A place where, although still heavily restricted, we at least know what we are dealing with.
For three years, feeding Elizabeth was a game of Russian roulette.
Try a new food and wait 2-4 hours to see if she begins to vomit. Sometimes until her body goes into shock.
Repeat for the next fourteen days because she could pass the first few trials and fail the seventh attempt.
Such is the life of a child with FPIES- Food Protein Induced Enterocolitis, a nightmare of an intestinal allergy with no formal testing other than eating the food and seeing what happens.
Pair that with IgE mediated allergies to dairy, eggs and peanuts, throw a gluten intolerance that triggers severe eczema on top of it and you have our fourth baby girl.
Our little warrior, who in her first few years, endured misery.
No wonder she was growth restricted in the womb! No wonder she didn’t just spit up but vomited after each nursing session! No wonder she never slept and always cried. The foods I was eating were her triggers and I had. No. Idea.
I eliminated all major allergens and lost twenty pounds in my attempts to continue to nurse her only years later to find out that the avocado I was surviving on was one of her triggers.
It took batteries of tests, UV light therapy and trial-and-error with her diet to realize her horrific head-to-toe eczema was caused by wheat. Steroid creams, nightly wet-wraps, and baths with me at 2 o’clock in the morning in desperate attempts to provide relief, even if temporary.
Yes, I keep putting it off because if I’m being honest, I don’t want to go back there.
I am running away as fast as I can from those awful memories, from the trauma that was raising baby Elizabeth.
But without risk we become stagnant.
Her diet never evolves and we never know, unless we try . . .
And so I finally take the call.
I set the date.
And I wait.
This is the first of many in-office food challenges for Elizabeth because she has so many FPIES fails: rice, sweet potato, beef, avocado, peanuts, and quinoa just to name a few.
But in a few weeks we begin with rice.
The first challenge: getting her to agree to eat a cup of the food.
A child with food allergies learns to become wary of any new food not previously deemed “safe” so I’ve had to start having conversations with her about trying this new food further adding to my guilt.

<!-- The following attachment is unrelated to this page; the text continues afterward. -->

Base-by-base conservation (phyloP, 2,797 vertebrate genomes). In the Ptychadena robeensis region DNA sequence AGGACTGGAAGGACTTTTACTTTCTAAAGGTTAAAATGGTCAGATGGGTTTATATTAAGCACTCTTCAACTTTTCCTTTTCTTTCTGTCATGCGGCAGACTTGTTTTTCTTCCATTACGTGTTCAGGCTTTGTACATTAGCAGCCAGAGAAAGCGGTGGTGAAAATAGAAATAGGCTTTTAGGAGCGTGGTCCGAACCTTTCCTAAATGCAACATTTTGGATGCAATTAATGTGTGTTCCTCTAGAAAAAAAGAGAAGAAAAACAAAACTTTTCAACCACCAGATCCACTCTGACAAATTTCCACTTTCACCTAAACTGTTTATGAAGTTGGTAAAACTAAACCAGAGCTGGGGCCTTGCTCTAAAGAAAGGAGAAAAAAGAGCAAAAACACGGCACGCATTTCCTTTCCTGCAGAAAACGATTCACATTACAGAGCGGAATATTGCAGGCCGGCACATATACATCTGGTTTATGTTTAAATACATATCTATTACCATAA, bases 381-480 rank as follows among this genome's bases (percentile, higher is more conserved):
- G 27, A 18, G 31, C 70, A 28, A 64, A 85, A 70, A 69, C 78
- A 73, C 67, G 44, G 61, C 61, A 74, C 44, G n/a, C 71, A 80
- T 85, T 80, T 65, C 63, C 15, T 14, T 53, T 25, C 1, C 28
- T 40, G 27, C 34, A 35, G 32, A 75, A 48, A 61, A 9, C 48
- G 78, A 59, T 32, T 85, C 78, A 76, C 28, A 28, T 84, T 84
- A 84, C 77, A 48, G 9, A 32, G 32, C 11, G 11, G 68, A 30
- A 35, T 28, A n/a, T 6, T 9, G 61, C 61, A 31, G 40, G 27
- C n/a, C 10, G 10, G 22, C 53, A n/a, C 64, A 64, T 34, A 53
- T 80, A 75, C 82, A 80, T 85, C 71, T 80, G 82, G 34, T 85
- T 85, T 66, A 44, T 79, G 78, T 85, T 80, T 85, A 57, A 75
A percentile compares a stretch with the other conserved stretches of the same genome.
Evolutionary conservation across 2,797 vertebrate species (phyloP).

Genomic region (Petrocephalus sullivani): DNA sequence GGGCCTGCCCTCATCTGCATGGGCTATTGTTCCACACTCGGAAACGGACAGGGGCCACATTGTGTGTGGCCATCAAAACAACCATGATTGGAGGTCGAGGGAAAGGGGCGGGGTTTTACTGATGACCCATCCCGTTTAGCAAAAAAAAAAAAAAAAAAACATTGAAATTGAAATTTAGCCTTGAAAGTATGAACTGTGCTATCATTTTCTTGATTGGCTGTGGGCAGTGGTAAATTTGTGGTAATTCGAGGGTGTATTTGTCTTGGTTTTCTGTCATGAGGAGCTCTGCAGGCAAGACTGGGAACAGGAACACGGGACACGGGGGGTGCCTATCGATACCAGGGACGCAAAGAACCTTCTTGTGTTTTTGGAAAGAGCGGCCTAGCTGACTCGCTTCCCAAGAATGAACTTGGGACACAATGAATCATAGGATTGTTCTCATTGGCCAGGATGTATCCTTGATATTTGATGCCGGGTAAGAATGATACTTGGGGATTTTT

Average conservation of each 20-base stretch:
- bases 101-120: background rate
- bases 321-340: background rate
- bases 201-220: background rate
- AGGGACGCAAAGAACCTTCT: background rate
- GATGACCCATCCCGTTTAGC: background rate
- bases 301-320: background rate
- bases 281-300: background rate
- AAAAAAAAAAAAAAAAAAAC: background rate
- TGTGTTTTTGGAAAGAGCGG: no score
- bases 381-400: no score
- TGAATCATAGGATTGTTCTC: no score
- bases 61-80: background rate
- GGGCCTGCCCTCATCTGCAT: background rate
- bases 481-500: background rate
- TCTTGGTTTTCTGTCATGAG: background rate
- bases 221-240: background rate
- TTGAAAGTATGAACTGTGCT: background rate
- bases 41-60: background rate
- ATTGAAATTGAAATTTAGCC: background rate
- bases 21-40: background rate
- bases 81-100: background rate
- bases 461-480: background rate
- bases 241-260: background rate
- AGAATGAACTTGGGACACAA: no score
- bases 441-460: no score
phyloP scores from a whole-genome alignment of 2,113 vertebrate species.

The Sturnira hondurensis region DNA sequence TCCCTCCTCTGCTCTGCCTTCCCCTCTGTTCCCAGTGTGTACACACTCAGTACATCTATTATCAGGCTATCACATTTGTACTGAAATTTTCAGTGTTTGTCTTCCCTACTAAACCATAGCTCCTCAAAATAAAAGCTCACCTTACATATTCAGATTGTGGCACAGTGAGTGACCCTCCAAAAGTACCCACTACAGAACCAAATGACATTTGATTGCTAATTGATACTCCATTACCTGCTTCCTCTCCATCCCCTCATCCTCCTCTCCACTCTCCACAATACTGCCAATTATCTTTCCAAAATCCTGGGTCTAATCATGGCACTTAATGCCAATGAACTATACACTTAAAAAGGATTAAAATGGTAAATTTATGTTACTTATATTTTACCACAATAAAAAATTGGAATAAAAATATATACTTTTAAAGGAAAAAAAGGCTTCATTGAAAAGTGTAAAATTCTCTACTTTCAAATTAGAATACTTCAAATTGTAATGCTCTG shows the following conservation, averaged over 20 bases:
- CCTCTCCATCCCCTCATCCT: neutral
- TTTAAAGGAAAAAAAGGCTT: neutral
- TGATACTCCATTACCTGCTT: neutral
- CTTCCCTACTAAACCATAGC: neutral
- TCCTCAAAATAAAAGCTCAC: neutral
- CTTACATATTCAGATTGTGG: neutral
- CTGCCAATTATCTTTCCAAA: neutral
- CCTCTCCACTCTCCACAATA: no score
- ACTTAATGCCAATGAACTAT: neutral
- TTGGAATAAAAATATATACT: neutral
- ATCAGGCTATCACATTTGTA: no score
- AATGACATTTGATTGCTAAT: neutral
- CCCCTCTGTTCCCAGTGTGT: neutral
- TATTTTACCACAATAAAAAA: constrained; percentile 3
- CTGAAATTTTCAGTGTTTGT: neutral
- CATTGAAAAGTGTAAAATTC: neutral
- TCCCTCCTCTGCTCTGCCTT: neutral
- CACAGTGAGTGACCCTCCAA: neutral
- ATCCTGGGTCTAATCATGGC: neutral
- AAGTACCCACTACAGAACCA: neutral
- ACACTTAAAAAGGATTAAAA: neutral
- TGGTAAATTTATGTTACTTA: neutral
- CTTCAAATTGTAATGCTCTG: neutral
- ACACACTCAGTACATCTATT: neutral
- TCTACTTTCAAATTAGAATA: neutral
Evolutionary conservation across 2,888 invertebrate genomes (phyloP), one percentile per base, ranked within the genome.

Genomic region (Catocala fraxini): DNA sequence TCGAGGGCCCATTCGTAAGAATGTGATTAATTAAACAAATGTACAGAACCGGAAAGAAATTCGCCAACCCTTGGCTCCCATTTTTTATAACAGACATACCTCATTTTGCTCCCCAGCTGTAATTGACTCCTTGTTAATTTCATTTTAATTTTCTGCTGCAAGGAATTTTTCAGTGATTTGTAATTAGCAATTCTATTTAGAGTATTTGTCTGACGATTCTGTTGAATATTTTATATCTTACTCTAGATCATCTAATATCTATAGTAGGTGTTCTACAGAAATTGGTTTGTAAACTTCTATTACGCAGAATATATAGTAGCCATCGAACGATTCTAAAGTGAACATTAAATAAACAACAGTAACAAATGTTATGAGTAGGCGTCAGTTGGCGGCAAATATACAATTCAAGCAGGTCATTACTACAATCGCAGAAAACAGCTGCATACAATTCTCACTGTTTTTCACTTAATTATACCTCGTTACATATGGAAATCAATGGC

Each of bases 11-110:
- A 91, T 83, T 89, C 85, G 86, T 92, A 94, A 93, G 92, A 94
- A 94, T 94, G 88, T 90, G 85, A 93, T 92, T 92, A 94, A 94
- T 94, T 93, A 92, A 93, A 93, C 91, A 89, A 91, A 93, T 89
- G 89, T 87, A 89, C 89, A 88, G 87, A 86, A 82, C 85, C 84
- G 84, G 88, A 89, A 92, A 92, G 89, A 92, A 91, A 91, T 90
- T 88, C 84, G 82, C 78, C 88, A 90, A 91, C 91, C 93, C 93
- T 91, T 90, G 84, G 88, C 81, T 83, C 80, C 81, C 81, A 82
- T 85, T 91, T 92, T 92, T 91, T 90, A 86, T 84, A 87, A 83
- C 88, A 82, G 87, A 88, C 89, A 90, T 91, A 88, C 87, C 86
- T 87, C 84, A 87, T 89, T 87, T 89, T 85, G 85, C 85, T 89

What if she fails?
What if I convince her to eat it all and she begins to vomit?
What will that do to her trust in me?
How will I stand myself?
I’ve held her limp, near lifeless body in my arms after an FPIES fail. I’ve helped load her onto a stretcher and into an ambulance at just 9 months-old. I’ve witnessed my husband and babysitter administer an Epipen three times while on the phone with 911.
I don’t want to go back there.
And yet, here we are.
Facing the trauma.
Looking beyond the wave of fear with the hope of passing and swimming in the deep richness of food variety with her sisters.
“But the other kids are going to know I’m leaving.” She lamented.
I could have lied. I could have lost her trust by trying to convince her that, no, they wouldn’t.
But I met her where she was.
“Yes. Yes, they will. And this is a choice you have to make.” I said, instead.
“Either you endure a read-aloud that sends you into a full-blown panic-attack or you make accommodations for yourself, like anyone else with a disability does and you excuse yourself to the library. In other words, you own it.”
For me, it’s environmental allergies. When I pet a dog, I immediately wash my hands. I’ve owned dogs. I love dogs, I take allergy shots for dogs, but I am, alas, allergic to dogs. I make accommodations.
For her sister, it’s food allergies. I make separate meals three times a day to accommodate.
My daughter suffers from anxiety. We treat with professionals and we do the best we can do avoid triggers, when we can.
“What will I say, when they ask why I’m reading a different book?”
“You tell them the truth.” I explain. “You own it, you brave, girl. And you give others the chance to know that they are not alone, if they, too, feel the same way.”